By Keegan Hamilton
By Albert Samaha
By Village Voice staff
By Tessa Stuart
By Albert Samaha
By Steve Weinstein
By Devon Maloney
By Tessa Stuart
It's very late on Friday night at Madiba, and the chef is onstage doing a tribal striptease with the restaurant's house band. "You are a magician," a patron calls out to him. She points to her food, a plebeian plate of bean-rice mash he's somehow transformed into something palatable. As the chef reluctantly dances back to the kitchen to work some more magic, a teamwork-minded waiter has already hit the stage and is getting his own freak on with a gum boot go-go dance.
Madiba, New York's only South African restaurant, is a typical "shebeen" setting, a tavern/shack all puffed up with homespun pridethe walls themselves feature lots of animal prints and photos of Nelson Mandela, but Madiba's pièce de résistance is a chandelier made out of antique Coke bottles, which owner Mark Henegan started collecting when he saw The Gods Must Be Crazy.
Shebeens sprang up when blacks were restricted from formal economic activity under apartheid. Cuttin' and contrivin' township folks sold home brew in their matchbox homes, and people gathered there to carouse, conduct business, debate politics, or bet on the next day's soccer match. The government quickly outlawed shebeens, too, though they flourished illegally as something like military-state movable feastsyou only brought in what you could pack out during a police raid. Even today, on Fort Greene's gentrified restaurant row, Madiba's fun-house version feels like it's getting away with something. In one way, it is: For three years, the place has been luring in New York's top South African musicians for its scandalously good Friday-night All-Star Shebeen Band.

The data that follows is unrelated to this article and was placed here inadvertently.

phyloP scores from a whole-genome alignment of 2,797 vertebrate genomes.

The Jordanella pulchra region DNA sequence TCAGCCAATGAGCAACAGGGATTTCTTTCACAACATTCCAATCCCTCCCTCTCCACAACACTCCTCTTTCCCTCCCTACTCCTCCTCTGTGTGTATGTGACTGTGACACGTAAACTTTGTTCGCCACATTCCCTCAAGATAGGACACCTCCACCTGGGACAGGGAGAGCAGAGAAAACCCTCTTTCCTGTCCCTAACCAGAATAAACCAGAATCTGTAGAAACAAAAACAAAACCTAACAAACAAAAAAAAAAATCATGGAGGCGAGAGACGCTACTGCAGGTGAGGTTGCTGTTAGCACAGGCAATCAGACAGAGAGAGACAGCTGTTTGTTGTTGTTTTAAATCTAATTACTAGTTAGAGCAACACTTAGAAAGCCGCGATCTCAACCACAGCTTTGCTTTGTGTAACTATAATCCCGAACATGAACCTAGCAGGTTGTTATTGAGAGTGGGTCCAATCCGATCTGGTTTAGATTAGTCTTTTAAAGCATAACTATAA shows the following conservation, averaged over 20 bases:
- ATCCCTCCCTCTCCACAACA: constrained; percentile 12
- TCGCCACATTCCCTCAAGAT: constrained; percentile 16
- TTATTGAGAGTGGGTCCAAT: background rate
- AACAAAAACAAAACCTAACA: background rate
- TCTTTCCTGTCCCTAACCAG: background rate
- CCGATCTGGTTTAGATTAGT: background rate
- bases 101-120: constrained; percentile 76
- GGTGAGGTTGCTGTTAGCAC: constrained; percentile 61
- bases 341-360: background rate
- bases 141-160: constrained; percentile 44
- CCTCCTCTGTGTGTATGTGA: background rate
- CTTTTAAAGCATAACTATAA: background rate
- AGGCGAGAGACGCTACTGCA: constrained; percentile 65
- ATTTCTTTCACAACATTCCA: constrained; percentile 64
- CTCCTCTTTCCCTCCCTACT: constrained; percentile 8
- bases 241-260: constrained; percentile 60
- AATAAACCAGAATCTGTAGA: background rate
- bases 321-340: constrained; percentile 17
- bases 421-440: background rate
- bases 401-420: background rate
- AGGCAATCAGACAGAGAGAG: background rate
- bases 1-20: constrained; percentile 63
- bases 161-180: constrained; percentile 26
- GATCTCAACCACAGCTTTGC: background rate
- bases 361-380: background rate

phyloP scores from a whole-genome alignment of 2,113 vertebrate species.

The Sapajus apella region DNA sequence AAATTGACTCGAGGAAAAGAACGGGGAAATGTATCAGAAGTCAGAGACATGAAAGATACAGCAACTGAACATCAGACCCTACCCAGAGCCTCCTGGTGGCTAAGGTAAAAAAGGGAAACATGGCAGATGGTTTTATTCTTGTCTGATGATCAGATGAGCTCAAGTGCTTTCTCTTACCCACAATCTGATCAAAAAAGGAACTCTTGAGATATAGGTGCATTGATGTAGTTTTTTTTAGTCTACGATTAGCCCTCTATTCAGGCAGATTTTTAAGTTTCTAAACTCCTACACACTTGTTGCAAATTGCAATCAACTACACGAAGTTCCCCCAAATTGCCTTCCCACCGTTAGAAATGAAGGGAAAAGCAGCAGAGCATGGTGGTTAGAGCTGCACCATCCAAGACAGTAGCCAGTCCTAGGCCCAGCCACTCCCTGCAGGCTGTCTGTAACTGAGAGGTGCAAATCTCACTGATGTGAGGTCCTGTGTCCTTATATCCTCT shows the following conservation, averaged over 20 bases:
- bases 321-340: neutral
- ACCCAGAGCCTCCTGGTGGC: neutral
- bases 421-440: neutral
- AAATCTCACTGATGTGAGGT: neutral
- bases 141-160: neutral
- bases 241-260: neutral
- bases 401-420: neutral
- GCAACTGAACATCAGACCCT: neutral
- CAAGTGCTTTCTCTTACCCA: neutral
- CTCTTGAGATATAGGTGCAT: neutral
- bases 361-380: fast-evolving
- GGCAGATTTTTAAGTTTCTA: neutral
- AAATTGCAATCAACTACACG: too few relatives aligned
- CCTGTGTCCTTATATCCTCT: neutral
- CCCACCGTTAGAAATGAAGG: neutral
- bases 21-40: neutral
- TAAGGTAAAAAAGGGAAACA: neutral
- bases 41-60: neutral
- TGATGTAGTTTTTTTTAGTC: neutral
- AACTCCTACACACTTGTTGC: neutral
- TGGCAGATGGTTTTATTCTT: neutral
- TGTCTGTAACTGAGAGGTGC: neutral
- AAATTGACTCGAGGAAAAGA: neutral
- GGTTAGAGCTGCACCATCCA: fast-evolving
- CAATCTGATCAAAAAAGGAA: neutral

The heart of the band is accordionist Tony Cedras, the man behind some of the best-known sounds from South Africahe played those opening parallel chords on "Boy in the Bubble" with Paul Simon on the Graceland tour. The regular group is rounded out by Bakithi Kumalo, the uncannily gifted bassist who also played with Simon; Morris Goldberg, the saxophonist for Rosie O'Donnell's old studio group; and drummer Anton Fig from Letterman's house band. But the place is also the default after-hours jam for any South African group in town, so you never know when Ladysmith Black Mambazo will drop in.
They start around nine, playing folk songs as dignified dinner music. Seated chamber-style in a semicircle, the group strips an old Miriam Makeba tune down to lone voice with tambourine accompaniment; a melodically minded talking drum player strokes out the entire chorus to a carnival song. Cedras trades off on banjo and guitar, but it's his accordion that really defines the anthemic Cape Town sound; he masterfully reproduces the singing voices of South African chorales with his sustained chords. Throughout the night, rhythms become more insistent, and the kitchen and wait staff start making bird-whistles while they work. They gradually upgrade their participation to full-out dancing and drumming, and by midnight the chef himself is popping out of the kitchen for his saucy sideshow.
Henegan, who will sometimes drag shy diners onstage, is possessed by an almost scary commitment to celebrating South African culture. When the South African band Bongo Maffin came through town for an S.O.B.'s gig last month, the group stopped by and made a hostel out of Madiba's bed and breakfast. Bongo Maffin didn't have enough money to repair the starter in its bus engine, so the driver kept it running continuously for three days while he and Henegan tag-teamed on gas runs at critical moments. "It was totally worth it," Henegan said. "With all those musicians stuck here, Madiba's house band was really, really, exceptionally good that week."